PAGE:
Arsenal’s defiant response to their points deduction in 1990

Action from Arsenal 4 Southampton 0 in 1990

Arsenal's title win in 1991 was not as dramatic as in 1989, but possibly more impressive. Despite multiple obstacles being put in their way (many of them self-inflicted) the Gunners lost just one league match all season - they were the ‘almost invincibles.'

As Nick Hornby put it in Fever Pitch: “the Championship was achieved despite almost comical antagonism and adversity.”

In the aftermath of the infamous Old Trafford brawl, there was much speculation as to what punishments were likely to be handed to individual players and the clubs. Arsenal went into full crisis prevention mode, and handed out their own fines to Paul Davis, Nigel Winterburn, Michael Thomas, David Rocastle and Anders Limpar - as well as George Graham.

Arsenal’s public show of contrition, and the admonishment of the players and manager was an attempt to avoid an expected points deduction. Holding the manager accountable for the player’s actions was, according to George Graham, his suggestion: 'It was my idea to fine me, and it was my idea to make it public.' Although he also later referred to this as one of the biggest mistakes of his career.

Within the club, Graham and his players used the media criticism as motivation. In the weeks following the brawl, Arsenal continued their unbeaten run with wins over Sunderland and Coventry and a draw with Crystal Palace. Then - three weeks after the incident - the FA finally announced their decision, deducting Manchester United 1 point and Arsenal 2 points. This larger punishment was a result of a similar incident involving Arsenal players against Norwich the previous year.

The match following the points deduction was crucial in shaping Arsenal’s response to the situation. Southampton were the visitors to Highbury and there was a real sense of shared determination and defiance between Arsenal players and supporters. George Graham may have felt he erred in taking responsibility for his player’s actions, but in fact he had played the situation superbly. He had created the sort of siege mentality that Alex Ferguson would later use to such great effect at United.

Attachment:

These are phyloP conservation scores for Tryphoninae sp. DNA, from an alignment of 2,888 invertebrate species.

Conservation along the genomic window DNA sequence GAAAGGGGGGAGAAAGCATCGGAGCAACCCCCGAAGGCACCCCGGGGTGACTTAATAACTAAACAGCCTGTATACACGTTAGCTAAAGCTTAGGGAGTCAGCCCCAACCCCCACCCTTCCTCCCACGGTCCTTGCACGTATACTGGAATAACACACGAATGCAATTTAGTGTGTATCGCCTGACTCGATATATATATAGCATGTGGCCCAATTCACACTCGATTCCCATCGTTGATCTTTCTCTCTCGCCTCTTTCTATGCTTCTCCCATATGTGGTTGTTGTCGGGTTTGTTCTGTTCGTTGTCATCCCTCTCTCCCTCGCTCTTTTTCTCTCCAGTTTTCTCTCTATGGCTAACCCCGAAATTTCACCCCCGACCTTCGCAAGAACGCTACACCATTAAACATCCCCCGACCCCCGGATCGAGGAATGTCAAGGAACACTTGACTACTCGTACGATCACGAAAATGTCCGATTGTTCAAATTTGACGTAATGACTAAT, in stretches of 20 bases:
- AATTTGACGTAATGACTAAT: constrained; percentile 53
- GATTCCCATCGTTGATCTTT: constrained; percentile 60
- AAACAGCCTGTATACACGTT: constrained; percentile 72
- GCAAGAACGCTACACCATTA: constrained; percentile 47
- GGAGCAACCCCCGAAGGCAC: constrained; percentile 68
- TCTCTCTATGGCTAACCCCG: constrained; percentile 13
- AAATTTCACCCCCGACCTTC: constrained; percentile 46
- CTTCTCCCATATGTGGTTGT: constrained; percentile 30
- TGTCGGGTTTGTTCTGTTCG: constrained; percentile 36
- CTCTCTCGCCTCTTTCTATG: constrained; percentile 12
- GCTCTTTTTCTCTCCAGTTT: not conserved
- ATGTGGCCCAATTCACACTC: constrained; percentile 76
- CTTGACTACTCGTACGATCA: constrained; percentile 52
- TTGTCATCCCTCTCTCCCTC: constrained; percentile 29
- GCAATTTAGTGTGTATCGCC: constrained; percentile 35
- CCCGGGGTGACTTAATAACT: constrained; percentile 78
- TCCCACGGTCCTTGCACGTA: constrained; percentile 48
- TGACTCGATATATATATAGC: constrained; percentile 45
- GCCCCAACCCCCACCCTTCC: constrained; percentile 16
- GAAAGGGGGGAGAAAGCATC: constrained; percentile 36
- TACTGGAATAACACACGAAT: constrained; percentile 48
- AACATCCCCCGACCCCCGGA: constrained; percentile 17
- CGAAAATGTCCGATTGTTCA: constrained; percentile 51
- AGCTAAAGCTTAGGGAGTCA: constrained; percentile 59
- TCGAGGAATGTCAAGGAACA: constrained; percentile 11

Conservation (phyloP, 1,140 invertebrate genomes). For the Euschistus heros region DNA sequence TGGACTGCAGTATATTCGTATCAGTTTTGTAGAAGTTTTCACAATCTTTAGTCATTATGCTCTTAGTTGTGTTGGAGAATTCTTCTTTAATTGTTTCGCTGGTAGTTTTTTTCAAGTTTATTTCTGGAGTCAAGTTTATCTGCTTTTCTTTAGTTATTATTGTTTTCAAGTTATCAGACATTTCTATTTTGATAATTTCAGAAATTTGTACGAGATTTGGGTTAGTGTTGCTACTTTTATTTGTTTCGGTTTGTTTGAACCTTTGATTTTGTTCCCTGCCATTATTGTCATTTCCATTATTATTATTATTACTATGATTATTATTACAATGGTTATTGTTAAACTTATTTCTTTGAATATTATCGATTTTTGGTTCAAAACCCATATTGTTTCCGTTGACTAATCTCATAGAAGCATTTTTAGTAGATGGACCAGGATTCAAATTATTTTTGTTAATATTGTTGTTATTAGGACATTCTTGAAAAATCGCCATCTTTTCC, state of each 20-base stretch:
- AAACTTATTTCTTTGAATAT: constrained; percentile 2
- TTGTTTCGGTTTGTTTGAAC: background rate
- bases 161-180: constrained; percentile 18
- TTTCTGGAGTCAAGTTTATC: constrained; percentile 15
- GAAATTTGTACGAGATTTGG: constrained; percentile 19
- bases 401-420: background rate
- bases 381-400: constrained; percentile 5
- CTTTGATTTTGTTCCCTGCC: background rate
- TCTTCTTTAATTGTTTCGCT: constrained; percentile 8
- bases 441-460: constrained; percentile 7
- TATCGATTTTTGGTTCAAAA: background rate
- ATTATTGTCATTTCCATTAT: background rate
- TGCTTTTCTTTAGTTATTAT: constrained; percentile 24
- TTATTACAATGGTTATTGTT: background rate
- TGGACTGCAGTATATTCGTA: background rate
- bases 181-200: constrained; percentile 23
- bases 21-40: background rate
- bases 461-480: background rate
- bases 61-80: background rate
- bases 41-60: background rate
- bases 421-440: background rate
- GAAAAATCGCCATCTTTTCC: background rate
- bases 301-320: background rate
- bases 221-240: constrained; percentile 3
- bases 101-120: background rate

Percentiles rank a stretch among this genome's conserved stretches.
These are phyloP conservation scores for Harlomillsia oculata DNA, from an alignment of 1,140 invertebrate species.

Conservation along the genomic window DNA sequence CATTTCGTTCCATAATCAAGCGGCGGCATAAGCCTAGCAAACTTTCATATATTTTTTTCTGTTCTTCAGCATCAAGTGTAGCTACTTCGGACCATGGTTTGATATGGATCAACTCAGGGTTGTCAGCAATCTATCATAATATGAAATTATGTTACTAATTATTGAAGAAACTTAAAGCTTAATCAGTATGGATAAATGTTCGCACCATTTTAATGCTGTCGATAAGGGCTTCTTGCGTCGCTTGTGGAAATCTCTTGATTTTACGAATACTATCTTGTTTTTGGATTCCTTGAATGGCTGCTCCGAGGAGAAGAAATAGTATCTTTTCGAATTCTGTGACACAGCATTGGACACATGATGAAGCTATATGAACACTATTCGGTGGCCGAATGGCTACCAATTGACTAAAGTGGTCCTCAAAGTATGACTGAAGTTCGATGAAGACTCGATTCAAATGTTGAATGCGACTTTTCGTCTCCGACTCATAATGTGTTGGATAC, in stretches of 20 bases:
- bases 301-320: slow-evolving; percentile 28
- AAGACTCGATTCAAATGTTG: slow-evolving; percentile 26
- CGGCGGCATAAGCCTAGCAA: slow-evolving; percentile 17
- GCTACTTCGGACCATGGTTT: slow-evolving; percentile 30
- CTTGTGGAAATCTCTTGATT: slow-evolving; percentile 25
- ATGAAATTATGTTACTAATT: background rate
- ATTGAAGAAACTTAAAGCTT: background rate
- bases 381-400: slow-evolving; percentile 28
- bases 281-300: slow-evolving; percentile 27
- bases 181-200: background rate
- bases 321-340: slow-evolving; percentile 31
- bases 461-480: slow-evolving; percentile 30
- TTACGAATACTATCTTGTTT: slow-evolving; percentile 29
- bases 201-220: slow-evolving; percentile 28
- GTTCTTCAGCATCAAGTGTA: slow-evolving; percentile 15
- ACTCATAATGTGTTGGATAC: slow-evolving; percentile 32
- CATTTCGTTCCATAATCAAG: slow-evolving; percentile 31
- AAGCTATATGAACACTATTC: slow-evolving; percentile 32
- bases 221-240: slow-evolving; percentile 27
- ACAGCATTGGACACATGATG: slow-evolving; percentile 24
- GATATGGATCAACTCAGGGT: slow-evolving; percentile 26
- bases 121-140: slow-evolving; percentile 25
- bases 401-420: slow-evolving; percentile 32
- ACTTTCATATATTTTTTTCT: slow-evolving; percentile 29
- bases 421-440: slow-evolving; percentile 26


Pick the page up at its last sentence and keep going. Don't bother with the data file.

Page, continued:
Arsenal went into the Southampton match eight points behind Liverpool and it would have been easy to let their intensity levels dip. As Alan Smith recalled in his autobiography, “We felt the FA had practically handed the title to Kenny Dalgish’s side.” However the Gunners tore Southampton apart and were 3-0 up by half-time. The first two goals were tidily finished by Paul Merson and Anders Limpar, after skillful assists from Perry Groves and Paul Davis.

Then Smith got in on the act, netting a classy header and a tap-in to score his first goals since the opening day of the season. A third of the way through the season, you’d have got long odds on Smith winning his second golden boot in three years, but this brace sparked a return to form and he finished league top scorer with 22 goals.

Southampton could easily have been on the end of a six or seven goal beating. As Ken Montgomery, writing in The Sunday Mirror put it, “Somebody was always going to suffer for those two precious points the Gunners lost in a Lancaster Gate committee room earlier in the week. Southampton just happened to be the first team angry Arsenal came up against since their point docking.”

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